From there we continue on to Avenida Blasco Ibañez, a modern avenue that has recently been remodelled, and in which we can find:
A monument erected in honour of Manises’ ceramics workers and José Gimeno Martínez, an exemplary Spanish artisan. It is the work of the Valencian sculptor Octavio Vicent;
A cross with ceramic inlays on the stone. The work of the ceramic artist Gimeno Martinez, it was originally erected on the Calvary before being transferred to its current location in 1973;
Ceramic monoliths bearing ceramic panels on the front and back. One side shows the ceramic-making process, and the other representations of the life and works of the writer Vicente Blasco Ibáñez. The mentioned monoliths were made by the craftsman Juan Columbus in the style of the 18th century.
We then continue in the direction of Calle de San Juan, where we can also find good examples of popular architecture with interesting ceramics applied to the architectural structure, mainly recognizable in the doorways of the houses. Continuing along C / San Juan, we come to the Church of Saint John the Baptist. The church was built during the first half of the 18th century. Its unique dome is covered with tiles with a reflective metallic finish. Neoclassical, its interior is spacious and proportioned, with a Latin cross layout and an 18th century Valencian ceramic skirting board, as well as many other 20th century ceramic elements in the side chapels. Mention may be made of the Via Crucis, adorned with ceramic tiles painted by Francisco Dasí (1834 – 1891). On leaving the church and at the end of Calle Mossen Pere Esplugues, on the corner with Calle Sagrario, is the Chapel of Saint Anthony. The chapel was originally remodelled in the 19th century, presumably taking advantage of the existing structure of a chapel pertaining to a 14th century church, and was remodelled again in 2002. It conserves its original gothic doors, with their fittings, and the baptismal font. The Manises Ceramics Museum is located in Calle Sagrario, 22. The museum is located in a former 18th century mansion owned by the Casanova Dalfó – Sanchis Causa family, which has been ceded to the town council. The museum displays a comprehensive collection of ceramics produced in Manises between the 14th and the 20th centuries, revealing the complex reality of the continued dedication of the people of Manises to the manufacture of ceramics for more than six hundred years. Together with the building, the Casanova Dalfó-Sanchis Causa legacy includes a number of works of art and pottery which formed the nucleus of the museum’s stock, which was subsequently augmented by donations from local residents, findings and excavations in the city’s subsoil. There is also a selection of pieces acquired in recent years as a means of filling gaps in the collections. These include a notable representation of ceramic pieces produced in Manises from 14th to the present century. There are more than 4,500 pieces in total. In addition to the permanent exhibition, the MCM houses a specialized ceramic library and a documentary archive of contemporary ceramics (created thanks to the collaboration of the authors), with over a thousand records relative to potters and two thousand five hundred photographs of their works, as well as brochures and exhibition catalogues, press clippings, etc. The Museum also has complementary facilities and services, such as storage space, a restoration workshop and library archive.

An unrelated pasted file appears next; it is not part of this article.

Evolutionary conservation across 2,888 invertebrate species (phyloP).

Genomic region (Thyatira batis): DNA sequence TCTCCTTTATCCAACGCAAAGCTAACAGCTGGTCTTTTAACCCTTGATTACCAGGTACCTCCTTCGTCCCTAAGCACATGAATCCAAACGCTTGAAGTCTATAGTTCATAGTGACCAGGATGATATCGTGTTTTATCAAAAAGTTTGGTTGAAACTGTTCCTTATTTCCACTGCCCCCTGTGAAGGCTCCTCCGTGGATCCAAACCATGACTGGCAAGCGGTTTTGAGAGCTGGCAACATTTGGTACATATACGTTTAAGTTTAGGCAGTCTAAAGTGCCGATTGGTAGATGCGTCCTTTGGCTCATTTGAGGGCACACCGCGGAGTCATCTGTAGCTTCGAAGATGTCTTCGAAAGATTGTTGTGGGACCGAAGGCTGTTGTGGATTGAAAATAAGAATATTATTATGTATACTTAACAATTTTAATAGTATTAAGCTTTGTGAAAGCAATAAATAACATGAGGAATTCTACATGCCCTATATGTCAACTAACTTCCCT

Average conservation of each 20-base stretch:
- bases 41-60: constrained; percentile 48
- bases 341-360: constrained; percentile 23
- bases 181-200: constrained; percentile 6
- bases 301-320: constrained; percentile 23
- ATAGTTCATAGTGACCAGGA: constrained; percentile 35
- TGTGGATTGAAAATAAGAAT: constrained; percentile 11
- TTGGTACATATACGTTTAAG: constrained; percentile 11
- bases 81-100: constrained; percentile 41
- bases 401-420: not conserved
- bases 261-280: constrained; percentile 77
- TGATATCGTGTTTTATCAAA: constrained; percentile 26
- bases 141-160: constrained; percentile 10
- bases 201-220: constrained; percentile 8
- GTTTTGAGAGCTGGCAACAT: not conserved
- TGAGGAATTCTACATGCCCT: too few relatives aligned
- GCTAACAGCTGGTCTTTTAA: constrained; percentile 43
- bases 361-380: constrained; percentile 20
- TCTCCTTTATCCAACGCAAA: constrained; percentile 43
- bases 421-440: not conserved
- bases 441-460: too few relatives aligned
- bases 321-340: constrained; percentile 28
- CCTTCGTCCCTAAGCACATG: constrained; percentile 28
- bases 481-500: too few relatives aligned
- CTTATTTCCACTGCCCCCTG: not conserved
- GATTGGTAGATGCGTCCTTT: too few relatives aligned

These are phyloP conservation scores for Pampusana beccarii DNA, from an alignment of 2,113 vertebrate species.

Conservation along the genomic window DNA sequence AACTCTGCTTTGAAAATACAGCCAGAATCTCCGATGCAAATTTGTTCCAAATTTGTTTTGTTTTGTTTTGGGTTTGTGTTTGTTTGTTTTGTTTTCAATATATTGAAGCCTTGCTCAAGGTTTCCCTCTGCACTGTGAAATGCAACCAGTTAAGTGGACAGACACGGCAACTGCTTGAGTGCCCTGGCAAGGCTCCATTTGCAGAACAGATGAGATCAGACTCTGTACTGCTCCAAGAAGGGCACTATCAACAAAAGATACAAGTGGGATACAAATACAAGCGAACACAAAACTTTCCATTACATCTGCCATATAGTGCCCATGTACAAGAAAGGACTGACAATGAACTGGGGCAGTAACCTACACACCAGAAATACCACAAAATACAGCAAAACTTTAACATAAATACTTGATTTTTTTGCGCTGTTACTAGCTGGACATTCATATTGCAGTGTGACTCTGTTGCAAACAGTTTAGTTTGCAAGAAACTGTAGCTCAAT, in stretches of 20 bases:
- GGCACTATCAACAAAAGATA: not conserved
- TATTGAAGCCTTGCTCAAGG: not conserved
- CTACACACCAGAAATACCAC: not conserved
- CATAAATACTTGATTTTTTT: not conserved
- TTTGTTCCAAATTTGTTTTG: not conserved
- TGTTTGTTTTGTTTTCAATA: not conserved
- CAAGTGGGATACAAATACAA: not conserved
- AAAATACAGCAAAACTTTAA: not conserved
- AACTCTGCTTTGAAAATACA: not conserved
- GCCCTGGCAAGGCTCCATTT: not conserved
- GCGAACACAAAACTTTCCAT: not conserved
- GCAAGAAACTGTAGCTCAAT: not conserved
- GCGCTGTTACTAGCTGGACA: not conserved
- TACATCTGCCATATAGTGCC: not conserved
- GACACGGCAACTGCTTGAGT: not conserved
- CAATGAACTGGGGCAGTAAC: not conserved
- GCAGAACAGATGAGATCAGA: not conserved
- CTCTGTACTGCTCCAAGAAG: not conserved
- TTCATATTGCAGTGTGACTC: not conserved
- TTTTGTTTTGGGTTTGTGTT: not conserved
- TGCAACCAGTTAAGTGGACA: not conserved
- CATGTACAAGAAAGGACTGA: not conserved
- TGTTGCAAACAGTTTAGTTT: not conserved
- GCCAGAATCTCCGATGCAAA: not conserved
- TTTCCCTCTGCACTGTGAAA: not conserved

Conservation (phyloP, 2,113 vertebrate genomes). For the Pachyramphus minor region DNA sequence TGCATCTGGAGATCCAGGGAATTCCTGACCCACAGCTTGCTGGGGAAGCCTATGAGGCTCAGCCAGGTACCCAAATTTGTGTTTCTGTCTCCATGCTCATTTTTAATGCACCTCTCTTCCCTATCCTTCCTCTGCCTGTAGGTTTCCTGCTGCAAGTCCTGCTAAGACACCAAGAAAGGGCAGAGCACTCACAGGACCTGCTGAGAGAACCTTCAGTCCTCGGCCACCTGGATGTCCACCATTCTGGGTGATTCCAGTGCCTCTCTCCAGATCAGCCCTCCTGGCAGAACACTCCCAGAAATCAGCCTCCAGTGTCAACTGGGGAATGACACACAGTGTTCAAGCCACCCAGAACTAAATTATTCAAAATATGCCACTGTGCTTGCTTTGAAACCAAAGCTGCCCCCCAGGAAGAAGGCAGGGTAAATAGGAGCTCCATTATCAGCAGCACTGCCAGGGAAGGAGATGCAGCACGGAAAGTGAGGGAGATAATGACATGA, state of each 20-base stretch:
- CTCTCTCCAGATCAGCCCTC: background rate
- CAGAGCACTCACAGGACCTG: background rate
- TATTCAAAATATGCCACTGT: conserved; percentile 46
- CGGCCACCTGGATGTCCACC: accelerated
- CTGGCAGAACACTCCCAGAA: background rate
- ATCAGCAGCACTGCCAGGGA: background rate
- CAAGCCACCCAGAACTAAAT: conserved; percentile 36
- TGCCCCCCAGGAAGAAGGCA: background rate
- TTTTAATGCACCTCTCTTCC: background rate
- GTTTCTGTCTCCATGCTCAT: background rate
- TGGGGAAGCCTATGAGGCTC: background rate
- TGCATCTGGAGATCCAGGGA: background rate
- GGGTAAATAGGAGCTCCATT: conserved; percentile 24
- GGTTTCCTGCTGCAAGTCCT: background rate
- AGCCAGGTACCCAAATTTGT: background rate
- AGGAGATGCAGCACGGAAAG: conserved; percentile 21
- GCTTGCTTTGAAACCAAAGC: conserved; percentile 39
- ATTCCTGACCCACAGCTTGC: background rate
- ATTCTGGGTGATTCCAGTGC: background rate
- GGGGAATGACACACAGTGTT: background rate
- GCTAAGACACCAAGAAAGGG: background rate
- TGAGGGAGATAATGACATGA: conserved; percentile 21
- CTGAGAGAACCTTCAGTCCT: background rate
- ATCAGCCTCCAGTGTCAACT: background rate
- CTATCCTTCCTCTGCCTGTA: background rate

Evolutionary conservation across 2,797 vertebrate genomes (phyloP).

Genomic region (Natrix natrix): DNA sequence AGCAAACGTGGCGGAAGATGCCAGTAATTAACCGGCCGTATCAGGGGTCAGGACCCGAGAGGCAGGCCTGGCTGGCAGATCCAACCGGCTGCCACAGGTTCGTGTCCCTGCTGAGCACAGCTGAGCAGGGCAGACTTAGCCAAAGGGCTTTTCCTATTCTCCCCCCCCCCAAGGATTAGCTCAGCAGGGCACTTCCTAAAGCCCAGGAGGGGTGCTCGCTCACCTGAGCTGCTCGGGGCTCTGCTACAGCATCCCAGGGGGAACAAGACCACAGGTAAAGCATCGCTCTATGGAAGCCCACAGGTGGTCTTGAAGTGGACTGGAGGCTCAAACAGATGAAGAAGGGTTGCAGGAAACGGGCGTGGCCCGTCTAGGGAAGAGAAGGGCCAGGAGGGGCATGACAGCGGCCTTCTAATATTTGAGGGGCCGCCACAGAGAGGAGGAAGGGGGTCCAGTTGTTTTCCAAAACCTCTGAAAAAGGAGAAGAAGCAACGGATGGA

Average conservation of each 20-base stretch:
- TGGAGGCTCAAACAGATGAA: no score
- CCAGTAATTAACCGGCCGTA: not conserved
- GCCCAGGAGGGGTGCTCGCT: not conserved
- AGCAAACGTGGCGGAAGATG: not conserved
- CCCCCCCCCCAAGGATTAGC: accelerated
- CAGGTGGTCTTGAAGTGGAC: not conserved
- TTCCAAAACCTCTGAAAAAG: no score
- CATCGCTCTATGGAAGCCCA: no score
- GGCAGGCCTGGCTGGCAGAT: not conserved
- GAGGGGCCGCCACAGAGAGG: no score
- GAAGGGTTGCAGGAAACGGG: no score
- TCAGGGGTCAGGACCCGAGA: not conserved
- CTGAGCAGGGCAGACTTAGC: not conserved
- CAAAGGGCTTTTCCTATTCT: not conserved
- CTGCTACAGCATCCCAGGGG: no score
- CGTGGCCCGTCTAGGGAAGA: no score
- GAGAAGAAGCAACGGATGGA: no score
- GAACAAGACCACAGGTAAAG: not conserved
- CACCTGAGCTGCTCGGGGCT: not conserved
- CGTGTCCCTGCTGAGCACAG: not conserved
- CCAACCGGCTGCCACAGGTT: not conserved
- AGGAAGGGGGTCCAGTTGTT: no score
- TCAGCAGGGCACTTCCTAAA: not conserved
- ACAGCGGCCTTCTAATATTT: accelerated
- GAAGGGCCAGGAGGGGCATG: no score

After visiting the museum, the route can be completed with a visit to Avenida País Valenciano, where we find: